Something’s in the air. No one knows quite when it began or how, but people are stopping in the street, heads are turning. What’s going on here? What’s happening to Brussels?

Once isolated, the symptoms have become a rash. Mysteriously and without warning, we find good coffee in our streets. New restaurants are no longer an annual event, they’re opening by the week; some are Tibetan. The city is kicking its dirty car habit and flushing the arteries that once clogged its heart. And a posse of young artists has moved into town, a parade of new galleries marching behind them. Even Louise has let down her bourgeois guard. Whisper it softly, but a city best known for its stodgy comforts might now be discovering its cutting edge. If the Economist ever designs a global hipster index – measuring cities’ growth in beards, check shirts and gin bars – Brussels is quietly working its way up the ranks. Craft ales? We invented them.

Veterans aren’t surprised by all of this; we simply wonder why it took so long.

We used to call them cafés

We used to call them cafés

Having the best beer, best chocolate and best town-square was never a bad deal, but somehow those things distracted from the real story. Brussels never belonged to the Bruges belt of pretty canals and merchant townhouses. This place is a humble jumble of quirkiness, scruffy and dishevelled, one giant vintage store where everyone is welcome not only to browse but to move in and stay for a while. A century of surrealism has shaped a whole people’s visual imagination and lives on in cinema commercials and bus-stop billboards; our street corners are giant comic-books.

Our street-corners are giant comic-books.

Our street-corners are giant comic-books.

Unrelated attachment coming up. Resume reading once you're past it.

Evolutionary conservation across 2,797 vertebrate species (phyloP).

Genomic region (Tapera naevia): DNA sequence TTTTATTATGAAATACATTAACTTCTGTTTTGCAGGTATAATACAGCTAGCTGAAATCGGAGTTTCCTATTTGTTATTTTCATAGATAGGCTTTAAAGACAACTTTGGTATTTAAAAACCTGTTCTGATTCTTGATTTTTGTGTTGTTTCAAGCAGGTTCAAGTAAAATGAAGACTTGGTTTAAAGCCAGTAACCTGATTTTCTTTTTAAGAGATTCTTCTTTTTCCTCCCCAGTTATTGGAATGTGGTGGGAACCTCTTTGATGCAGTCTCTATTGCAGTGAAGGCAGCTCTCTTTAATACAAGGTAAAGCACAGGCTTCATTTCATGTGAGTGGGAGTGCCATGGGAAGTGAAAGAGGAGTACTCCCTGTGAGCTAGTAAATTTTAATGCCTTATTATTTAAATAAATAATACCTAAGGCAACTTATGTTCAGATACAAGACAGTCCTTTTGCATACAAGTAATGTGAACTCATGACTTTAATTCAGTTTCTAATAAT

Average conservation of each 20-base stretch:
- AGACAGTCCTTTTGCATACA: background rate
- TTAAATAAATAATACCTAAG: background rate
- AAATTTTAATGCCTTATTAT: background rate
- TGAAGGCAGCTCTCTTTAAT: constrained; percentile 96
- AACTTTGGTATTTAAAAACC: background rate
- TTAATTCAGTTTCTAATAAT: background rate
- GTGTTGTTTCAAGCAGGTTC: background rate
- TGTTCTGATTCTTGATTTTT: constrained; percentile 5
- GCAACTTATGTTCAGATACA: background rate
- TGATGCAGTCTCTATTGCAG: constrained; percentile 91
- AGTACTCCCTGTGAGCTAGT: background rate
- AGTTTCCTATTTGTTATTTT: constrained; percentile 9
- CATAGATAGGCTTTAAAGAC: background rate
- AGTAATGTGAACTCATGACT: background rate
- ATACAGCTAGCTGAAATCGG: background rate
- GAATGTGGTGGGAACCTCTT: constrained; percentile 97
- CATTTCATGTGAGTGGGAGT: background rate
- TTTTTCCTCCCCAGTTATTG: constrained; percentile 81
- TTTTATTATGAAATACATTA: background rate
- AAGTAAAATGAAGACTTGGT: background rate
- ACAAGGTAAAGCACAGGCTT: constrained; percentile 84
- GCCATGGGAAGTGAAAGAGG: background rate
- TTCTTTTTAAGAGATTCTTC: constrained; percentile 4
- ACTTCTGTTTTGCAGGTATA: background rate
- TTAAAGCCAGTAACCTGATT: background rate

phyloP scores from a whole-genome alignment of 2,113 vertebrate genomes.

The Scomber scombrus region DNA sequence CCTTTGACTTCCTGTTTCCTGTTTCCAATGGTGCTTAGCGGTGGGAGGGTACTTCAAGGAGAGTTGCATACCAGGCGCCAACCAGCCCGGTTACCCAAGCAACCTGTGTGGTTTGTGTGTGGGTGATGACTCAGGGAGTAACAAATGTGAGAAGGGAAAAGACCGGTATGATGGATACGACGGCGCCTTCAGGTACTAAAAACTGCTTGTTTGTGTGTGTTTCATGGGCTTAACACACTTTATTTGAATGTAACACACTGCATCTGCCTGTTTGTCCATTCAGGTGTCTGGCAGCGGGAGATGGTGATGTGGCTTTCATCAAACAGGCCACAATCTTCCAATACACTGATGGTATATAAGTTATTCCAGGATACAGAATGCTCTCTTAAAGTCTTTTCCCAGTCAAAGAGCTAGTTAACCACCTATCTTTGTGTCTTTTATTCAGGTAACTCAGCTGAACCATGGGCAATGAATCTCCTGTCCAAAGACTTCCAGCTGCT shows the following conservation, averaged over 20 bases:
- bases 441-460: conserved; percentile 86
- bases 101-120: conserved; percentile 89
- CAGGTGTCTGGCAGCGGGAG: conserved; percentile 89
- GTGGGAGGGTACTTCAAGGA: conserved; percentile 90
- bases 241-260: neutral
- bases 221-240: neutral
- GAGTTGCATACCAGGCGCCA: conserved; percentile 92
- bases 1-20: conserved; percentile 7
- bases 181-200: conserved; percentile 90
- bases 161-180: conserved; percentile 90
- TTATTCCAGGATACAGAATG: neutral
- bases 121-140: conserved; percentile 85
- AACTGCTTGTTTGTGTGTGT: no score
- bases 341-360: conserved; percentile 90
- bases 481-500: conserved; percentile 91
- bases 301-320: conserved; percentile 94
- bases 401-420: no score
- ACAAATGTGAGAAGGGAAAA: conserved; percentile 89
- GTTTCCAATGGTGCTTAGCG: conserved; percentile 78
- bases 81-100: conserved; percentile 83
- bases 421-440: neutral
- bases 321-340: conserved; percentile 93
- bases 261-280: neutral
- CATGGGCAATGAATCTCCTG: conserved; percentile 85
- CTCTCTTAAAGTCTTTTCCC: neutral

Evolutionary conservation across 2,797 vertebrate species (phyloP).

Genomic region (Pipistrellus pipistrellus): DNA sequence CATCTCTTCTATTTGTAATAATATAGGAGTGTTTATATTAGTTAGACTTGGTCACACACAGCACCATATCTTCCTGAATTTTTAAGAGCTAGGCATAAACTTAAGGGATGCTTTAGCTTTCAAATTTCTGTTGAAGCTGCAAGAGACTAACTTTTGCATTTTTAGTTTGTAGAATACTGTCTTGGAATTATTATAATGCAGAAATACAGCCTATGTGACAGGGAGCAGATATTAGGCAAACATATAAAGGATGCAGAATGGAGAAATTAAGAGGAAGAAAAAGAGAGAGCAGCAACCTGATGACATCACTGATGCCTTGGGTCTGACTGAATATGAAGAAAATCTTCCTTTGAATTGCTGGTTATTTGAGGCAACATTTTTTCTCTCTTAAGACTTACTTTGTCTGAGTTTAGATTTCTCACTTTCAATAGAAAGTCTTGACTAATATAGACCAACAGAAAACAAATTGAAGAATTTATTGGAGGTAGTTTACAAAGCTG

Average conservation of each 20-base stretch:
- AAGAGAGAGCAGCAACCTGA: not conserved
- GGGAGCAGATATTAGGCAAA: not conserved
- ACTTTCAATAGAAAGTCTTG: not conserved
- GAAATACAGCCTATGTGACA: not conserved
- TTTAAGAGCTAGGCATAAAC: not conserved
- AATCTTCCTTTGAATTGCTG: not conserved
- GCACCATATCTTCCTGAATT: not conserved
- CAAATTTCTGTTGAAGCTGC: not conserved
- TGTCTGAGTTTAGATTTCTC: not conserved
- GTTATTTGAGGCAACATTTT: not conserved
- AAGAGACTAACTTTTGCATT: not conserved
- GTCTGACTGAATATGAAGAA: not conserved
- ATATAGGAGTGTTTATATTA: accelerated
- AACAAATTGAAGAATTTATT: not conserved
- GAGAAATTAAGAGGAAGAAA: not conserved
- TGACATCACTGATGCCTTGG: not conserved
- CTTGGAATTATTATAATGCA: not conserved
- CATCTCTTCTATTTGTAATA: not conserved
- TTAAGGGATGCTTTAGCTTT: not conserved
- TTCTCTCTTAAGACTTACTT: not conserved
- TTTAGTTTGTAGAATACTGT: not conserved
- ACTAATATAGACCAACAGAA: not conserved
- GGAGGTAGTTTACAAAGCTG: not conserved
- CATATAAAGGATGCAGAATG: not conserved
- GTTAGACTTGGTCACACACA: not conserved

This cultural hotchpotch has drawn the city’s map and shaped its politics. Brussels’ perennial indifference to town-planning has created not chaos but a patchwork of distinct villages, while our shop-fronts have mostly resisted the homogenising hand of the global consumer brands. The result is a messy and complicated urban playground, just right for an influx of artists and creatives and the people who support them. This is more than a story of low rents.

Who knows what catalysed this reshaping of the city? Cultural trends and the people behind them spread quickly these days; perhaps it was simply Brussels’ turn for a slice of cool. How the city responds will be intriguing to watch. The decision to pedestrianise a giant slab of the city-centre was single-minded and efficient – a defiant gesture to those who would put cars on our pavements if they could – so let’s hope it spreads to other parts of town, starting with our beautiful squares that serve as car-parks.

Private wealth, public squalor

Private wealth, public squalor

All of this belongs to a bigger debate about Brussels’ infrastructure and its attitude to public space. A short journey to work in the morning reveals the city’s contradictions: proud restaurants wake up surrounded by piles of plastic bags; pedestrians squeeze along narrow pavements while cars inch their way to the office; metro stations take a decade to refurbish. Just like any other big city? Maybe. But the fight for decent public infrastructure strikes a deep chord here. A couple of years back, #bxlmabelle and #bxlpoubelle were trending daily, and those rows will continue so long as people see private wealth alongside public squalor. The city’s relative poverty in comparision to its wealthy surrounding regions is one more conflict driving the country’s identity politics.

But while we battle to reclaim our streets, let’s pause to enjoy Brussels’ new place in the cultural firmament. The coffee’s great.